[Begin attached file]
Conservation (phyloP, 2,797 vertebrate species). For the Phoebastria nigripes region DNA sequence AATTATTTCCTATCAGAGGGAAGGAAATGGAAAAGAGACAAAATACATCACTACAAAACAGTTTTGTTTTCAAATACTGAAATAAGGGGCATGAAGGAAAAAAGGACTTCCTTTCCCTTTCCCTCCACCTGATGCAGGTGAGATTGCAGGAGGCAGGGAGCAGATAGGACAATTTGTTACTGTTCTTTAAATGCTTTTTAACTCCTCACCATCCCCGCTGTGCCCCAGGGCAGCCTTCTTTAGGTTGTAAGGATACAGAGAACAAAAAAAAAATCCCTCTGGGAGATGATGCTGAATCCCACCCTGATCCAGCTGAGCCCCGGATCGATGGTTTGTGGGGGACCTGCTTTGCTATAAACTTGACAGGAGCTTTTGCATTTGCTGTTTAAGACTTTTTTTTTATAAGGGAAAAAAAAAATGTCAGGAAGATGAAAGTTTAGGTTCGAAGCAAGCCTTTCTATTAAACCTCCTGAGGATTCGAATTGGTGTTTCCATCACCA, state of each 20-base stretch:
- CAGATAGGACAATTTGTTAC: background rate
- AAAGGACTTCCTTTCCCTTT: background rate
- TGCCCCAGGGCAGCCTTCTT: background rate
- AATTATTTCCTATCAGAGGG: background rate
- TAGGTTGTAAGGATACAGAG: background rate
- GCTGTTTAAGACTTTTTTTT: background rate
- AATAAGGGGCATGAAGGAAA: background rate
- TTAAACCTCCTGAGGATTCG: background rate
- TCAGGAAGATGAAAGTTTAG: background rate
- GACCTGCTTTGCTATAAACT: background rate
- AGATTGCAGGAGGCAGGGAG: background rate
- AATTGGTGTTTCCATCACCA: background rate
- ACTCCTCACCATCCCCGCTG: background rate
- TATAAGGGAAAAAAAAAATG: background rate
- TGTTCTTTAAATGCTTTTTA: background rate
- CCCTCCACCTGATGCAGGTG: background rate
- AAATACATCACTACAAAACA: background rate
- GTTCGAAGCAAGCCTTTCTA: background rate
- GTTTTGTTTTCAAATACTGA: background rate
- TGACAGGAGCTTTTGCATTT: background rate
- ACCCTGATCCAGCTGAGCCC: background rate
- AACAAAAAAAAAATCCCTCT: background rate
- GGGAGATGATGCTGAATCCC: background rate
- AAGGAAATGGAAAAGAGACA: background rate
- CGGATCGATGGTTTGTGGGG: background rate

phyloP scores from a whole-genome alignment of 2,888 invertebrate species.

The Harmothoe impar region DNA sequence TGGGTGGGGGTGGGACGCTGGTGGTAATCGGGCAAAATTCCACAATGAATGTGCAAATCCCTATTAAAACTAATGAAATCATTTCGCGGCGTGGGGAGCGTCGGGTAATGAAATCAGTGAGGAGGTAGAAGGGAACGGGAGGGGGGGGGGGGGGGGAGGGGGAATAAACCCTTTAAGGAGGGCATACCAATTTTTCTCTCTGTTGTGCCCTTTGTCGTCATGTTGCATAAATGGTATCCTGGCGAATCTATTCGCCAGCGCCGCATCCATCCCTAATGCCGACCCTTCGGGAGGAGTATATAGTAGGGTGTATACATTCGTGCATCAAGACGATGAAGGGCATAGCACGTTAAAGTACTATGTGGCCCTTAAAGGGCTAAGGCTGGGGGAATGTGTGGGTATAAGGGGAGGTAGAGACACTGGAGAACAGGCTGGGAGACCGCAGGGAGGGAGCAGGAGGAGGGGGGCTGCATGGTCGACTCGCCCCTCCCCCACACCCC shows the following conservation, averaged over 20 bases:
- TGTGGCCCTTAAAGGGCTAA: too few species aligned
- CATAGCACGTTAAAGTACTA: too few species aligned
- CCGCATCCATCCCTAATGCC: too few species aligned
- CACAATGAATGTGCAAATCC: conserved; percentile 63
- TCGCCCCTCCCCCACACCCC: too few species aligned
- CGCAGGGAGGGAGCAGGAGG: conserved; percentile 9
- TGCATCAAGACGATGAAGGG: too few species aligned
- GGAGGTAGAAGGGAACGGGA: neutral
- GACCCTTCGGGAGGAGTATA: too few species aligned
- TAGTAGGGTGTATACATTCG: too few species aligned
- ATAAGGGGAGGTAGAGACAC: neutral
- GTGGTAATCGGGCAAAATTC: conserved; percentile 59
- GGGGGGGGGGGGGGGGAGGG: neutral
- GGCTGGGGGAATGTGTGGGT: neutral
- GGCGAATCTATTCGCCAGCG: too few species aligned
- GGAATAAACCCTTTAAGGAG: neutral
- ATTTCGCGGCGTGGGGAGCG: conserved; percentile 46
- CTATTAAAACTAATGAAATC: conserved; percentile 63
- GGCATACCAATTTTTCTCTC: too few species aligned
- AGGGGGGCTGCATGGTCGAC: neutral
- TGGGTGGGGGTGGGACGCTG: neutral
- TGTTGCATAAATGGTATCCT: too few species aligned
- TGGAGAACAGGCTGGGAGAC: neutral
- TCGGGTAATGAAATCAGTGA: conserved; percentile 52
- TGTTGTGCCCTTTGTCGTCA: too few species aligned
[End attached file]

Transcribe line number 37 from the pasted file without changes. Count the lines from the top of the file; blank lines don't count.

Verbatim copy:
- GACCCTTCGGGAGGAGTATA: too few species aligned